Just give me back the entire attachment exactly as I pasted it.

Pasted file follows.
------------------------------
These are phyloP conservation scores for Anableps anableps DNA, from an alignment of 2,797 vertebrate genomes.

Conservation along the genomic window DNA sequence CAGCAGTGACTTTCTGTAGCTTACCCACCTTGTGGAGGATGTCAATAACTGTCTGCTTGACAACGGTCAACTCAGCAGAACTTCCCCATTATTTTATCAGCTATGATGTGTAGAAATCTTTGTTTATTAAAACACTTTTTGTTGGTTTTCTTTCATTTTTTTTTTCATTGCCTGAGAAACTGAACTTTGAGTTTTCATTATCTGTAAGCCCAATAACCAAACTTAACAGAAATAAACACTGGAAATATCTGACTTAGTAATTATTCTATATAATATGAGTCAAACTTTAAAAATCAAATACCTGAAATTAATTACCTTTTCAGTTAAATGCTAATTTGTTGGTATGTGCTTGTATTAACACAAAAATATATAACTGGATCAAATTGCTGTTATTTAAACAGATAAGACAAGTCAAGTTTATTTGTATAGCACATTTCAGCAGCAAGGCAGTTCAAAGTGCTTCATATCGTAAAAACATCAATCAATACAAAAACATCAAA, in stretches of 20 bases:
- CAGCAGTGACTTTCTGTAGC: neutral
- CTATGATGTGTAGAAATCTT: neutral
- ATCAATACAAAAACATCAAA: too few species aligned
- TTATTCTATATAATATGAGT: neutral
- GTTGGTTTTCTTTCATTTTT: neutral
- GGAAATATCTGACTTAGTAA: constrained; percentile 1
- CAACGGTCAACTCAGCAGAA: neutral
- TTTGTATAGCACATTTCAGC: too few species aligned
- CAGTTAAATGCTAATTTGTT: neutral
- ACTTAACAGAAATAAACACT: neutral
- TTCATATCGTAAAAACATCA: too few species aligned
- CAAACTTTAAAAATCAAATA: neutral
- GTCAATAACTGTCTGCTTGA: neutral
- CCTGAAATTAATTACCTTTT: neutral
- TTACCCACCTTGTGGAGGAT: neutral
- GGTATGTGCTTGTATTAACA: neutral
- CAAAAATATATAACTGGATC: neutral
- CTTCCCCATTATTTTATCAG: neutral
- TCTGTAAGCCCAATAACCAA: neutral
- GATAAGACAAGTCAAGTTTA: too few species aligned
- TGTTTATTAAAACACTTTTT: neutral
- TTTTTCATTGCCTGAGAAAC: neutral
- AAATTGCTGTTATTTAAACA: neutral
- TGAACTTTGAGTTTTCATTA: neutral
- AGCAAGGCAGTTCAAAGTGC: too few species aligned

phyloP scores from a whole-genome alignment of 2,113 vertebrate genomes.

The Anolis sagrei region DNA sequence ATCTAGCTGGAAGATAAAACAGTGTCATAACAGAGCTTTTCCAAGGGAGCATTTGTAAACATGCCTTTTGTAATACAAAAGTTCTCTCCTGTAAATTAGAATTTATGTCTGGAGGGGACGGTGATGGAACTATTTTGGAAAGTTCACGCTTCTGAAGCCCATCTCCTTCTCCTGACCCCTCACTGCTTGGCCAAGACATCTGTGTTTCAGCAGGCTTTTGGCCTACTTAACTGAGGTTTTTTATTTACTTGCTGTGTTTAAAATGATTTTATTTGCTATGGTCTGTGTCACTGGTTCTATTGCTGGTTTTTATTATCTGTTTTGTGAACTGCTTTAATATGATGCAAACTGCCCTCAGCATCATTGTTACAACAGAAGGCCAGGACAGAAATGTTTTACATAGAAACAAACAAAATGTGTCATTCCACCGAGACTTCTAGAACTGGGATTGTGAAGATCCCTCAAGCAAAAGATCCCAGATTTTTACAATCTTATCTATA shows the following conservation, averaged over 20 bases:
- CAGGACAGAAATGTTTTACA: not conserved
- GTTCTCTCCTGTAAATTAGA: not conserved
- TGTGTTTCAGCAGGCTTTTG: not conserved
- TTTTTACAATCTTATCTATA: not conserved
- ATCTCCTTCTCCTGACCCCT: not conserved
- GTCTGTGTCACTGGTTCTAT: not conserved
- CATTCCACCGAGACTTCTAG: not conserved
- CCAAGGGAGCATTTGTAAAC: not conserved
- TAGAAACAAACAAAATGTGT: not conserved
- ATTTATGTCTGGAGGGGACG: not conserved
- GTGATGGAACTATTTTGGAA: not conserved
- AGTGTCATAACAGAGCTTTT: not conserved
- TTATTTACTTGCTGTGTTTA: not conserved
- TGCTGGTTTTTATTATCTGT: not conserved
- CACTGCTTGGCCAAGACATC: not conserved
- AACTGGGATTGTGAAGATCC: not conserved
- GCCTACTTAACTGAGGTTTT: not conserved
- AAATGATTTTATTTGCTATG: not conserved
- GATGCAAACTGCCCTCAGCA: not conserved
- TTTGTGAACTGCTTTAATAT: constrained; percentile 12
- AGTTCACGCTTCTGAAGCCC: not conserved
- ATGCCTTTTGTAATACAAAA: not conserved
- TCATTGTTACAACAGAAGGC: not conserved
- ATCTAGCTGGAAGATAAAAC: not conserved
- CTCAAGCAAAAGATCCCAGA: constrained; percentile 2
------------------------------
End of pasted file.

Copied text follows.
These are phyloP conservation scores for Anableps anableps DNA, from an alignment of 2,797 vertebrate genomes.

Conservation along the genomic window DNA sequence CAGCAGTGACTTTCTGTAGCTTACCCACCTTGTGGAGGATGTCAATAACTGTCTGCTTGACAACGGTCAACTCAGCAGAACTTCCCCATTATTTTATCAGCTATGATGTGTAGAAATCTTTGTTTATTAAAACACTTTTTGTTGGTTTTCTTTCATTTTTTTTTTCATTGCCTGAGAAACTGAACTTTGAGTTTTCATTATCTGTAAGCCCAATAACCAAACTTAACAGAAATAAACACTGGAAATATCTGACTTAGTAATTATTCTATATAATATGAGTCAAACTTTAAAAATCAAATACCTGAAATTAATTACCTTTTCAGTTAAATGCTAATTTGTTGGTATGTGCTTGTATTAACACAAAAATATATAACTGGATCAAATTGCTGTTATTTAAACAGATAAGACAAGTCAAGTTTATTTGTATAGCACATTTCAGCAGCAAGGCAGTTCAAAGTGCTTCATATCGTAAAAACATCAATCAATACAAAAACATCAAA, in stretches of 20 bases:
- CAGCAGTGACTTTCTGTAGC: neutral
- CTATGATGTGTAGAAATCTT: neutral
- ATCAATACAAAAACATCAAA: too few species aligned
- TTATTCTATATAATATGAGT: neutral
- GTTGGTTTTCTTTCATTTTT: neutral
- GGAAATATCTGACTTAGTAA: constrained; percentile 1
- CAACGGTCAACTCAGCAGAA: neutral
- TTTGTATAGCACATTTCAGC: too few species aligned
- CAGTTAAATGCTAATTTGTT: neutral
- ACTTAACAGAAATAAACACT: neutral
- TTCATATCGTAAAAACATCA: too few species aligned
- CAAACTTTAAAAATCAAATA: neutral
- GTCAATAACTGTCTGCTTGA: neutral
- CCTGAAATTAATTACCTTTT: neutral
- TTACCCACCTTGTGGAGGAT: neutral
- GGTATGTGCTTGTATTAACA: neutral
- CAAAAATATATAACTGGATC: neutral
- CTTCCCCATTATTTTATCAG: neutral
- TCTGTAAGCCCAATAACCAA: neutral
- GATAAGACAAGTCAAGTTTA: too few species aligned
- TGTTTATTAAAACACTTTTT: neutral
- TTTTTCATTGCCTGAGAAAC: neutral
- AAATTGCTGTTATTTAAACA: neutral
- TGAACTTTGAGTTTTCATTA: neutral
- AGCAAGGCAGTTCAAAGTGC: too few species aligned

phyloP scores from a whole-genome alignment of 2,113 vertebrate genomes.

The Anolis sagrei region DNA sequence ATCTAGCTGGAAGATAAAACAGTGTCATAACAGAGCTTTTCCAAGGGAGCATTTGTAAACATGCCTTTTGTAATACAAAAGTTCTCTCCTGTAAATTAGAATTTATGTCTGGAGGGGACGGTGATGGAACTATTTTGGAAAGTTCACGCTTCTGAAGCCCATCTCCTTCTCCTGACCCCTCACTGCTTGGCCAAGACATCTGTGTTTCAGCAGGCTTTTGGCCTACTTAACTGAGGTTTTTTATTTACTTGCTGTGTTTAAAATGATTTTATTTGCTATGGTCTGTGTCACTGGTTCTATTGCTGGTTTTTATTATCTGTTTTGTGAACTGCTTTAATATGATGCAAACTGCCCTCAGCATCATTGTTACAACAGAAGGCCAGGACAGAAATGTTTTACATAGAAACAAACAAAATGTGTCATTCCACCGAGACTTCTAGAACTGGGATTGTGAAGATCCCTCAAGCAAAAGATCCCAGATTTTTACAATCTTATCTATA shows the following conservation, averaged over 20 bases:
- CAGGACAGAAATGTTTTACA: not conserved
- GTTCTCTCCTGTAAATTAGA: not conserved
- TGTGTTTCAGCAGGCTTTTG: not conserved
- TTTTTACAATCTTATCTATA: not conserved
- ATCTCCTTCTCCTGACCCCT: not conserved
- GTCTGTGTCACTGGTTCTAT: not conserved
- CATTCCACCGAGACTTCTAG: not conserved
- CCAAGGGAGCATTTGTAAAC: not conserved
- TAGAAACAAACAAAATGTGT: not conserved
- ATTTATGTCTGGAGGGGACG: not conserved
- GTGATGGAACTATTTTGGAA: not conserved
- AGTGTCATAACAGAGCTTTT: not conserved
- TTATTTACTTGCTGTGTTTA: not conserved
- TGCTGGTTTTTATTATCTGT: not conserved
- CACTGCTTGGCCAAGACATC: not conserved
- AACTGGGATTGTGAAGATCC: not conserved
- GCCTACTTAACTGAGGTTTT: not conserved
- AAATGATTTTATTTGCTATG: not conserved
- GATGCAAACTGCCCTCAGCA: not conserved
- TTTGTGAACTGCTTTAATAT: constrained; percentile 12
- AGTTCACGCTTCTGAAGCCC: not conserved
- ATGCCTTTTGTAATACAAAA: not conserved
- TCATTGTTACAACAGAAGGC: not conserved
- ATCTAGCTGGAAGATAAAAC: not conserved
- CTCAAGCAAAAGATCCCAGA: constrained; percentile 2